Since I am well into my first week as a witch, I decide the time has come to attempt my first spell. None of the “magick” incantations listed involve putting a pox on my enemies, which will be a relief to the landlord who has failed to fix my broken boiler; they’re all perky personal growth exercises. After a skim, I settle on a “burning and banishing spell”. This involves writing down worries or unwanted personality traits on a piece of paper, then setting fire to it. Next to “tax return” I put “knee-jerk scoffing cynicism”. I would have set it on fire but I was too cynical to waste a match.
In fairness, there is a reasonable body of evidence to suggest that “journaling” is good for us. Taking time to think about and articulate what we want to let go of is no doubt psychologically healthy; for me, it’s the puff of smoke that’s a step too far.
The last weekday, and time to take it up a level: I open the chapter on tarot and prepare to dabble in divination. I don’t have an actual set of cards, but witchcraft has a relaxed, homespun kind of vibe so I improvise. I raid my daughter’s toy drawer, find a set of sea-creature playing cards, and get reading. I must focus on my personal objectives, then hold the cards or lay them on a surface. The book suggests I start by selecting three cards and using them to answer three questions: “What is my dream? What is stopping me? What is the reality?”
I turn three cards over: dolphin, shark, dolphin. The interpretation should apparently come from my own intuition. Dolphins are playful creatures; sharks are scary. For an actual moment, I find myself thinking: this makes sense! I want to spend more time on creative work; fear is holding me back; but the reality is I’m still a creative person underneath.
And there we have it: confirmation bias. You go looking for a pattern, and you will find it, even in a pack of deeply non-mystic marine-animal cards bought to entertain a small child on a rainy holiday in France. Our brains are built to leap to conclusions, to see what’s not really there – helpful if the twitching leaves might hold a crouching sabre-toothed tiger; misleading in modernity. It’s part of the reason we’re all such credulous suckers, still seduced by superstition at a time when we have the technology to make a space probe orbit Saturn.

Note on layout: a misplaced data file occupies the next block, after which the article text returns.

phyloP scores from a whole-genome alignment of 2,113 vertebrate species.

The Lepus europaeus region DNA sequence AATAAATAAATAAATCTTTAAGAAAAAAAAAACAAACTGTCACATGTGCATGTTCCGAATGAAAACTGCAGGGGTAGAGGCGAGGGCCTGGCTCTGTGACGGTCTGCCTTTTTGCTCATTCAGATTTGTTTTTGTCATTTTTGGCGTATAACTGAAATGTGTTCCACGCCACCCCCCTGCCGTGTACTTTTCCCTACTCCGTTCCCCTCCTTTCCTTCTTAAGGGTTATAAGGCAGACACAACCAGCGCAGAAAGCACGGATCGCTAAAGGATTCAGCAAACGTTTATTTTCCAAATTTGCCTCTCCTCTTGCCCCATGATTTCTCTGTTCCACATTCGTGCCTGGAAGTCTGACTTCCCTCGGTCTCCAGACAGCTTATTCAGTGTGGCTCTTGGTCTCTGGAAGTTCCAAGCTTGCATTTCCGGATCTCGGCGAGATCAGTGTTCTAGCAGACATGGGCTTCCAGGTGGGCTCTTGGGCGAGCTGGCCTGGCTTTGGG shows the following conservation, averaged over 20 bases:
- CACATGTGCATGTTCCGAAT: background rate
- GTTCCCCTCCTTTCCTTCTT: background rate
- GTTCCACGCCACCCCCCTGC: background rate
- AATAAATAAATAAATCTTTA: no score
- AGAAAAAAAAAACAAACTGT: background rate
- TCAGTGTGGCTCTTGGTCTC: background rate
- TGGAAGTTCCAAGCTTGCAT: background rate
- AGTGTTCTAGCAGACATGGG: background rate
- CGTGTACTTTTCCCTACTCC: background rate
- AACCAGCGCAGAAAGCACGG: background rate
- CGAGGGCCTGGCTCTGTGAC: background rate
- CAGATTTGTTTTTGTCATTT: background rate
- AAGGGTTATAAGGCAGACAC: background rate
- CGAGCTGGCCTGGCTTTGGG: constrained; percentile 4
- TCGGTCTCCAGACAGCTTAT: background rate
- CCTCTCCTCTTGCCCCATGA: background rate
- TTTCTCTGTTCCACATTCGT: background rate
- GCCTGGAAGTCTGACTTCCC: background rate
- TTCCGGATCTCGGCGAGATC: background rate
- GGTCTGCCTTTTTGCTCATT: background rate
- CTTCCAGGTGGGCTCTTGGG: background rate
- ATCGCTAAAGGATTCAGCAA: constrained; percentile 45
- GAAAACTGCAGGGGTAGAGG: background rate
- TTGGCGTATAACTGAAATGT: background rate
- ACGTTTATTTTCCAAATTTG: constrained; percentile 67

Saturday and Sunday
I spend the weekend pondering all things witchy. On the one hand, it’s hard not to snort coffee through your nostrils when you read that water that has had rose quartz soaking in it can be given to soothe traumatised animals. On the other, witchcraft is no less irrational than any other religion and many of its practices are in fact a fairly reasonable response to the major challenges of our time. Rediscovering nature, reclaiming the sexist trope of the witch as a symbol of female empowerment, switching off from the constant thrum of social media and consumerism: what’s not to like?
The answer, of course, is that however benign or even beneficial the rituals, it’s all built on a wobbling base of bats***. No matter how many spells we cast to ask the universe for help, the universe isn’t listening. On a personal level, it’s probably better for us to just accept that life doesn’t always go our way and lower our expectations: Catherine Gray’s wonderful The Unexpected Joy of the Ordinary is a lovely new year read on finding the magic (no k needed) in the mundane. And on a broader level, the recent zest for the mystic is part of a worrying backlash against the enlightenment values that have driven human progress. On the one end of the political spectrum, you get the anti-vaxx movement; on the other, climate change deniers. Standing in the light of a full moon to recite our resolutions may be harmless, but as a society we shun science at our peril.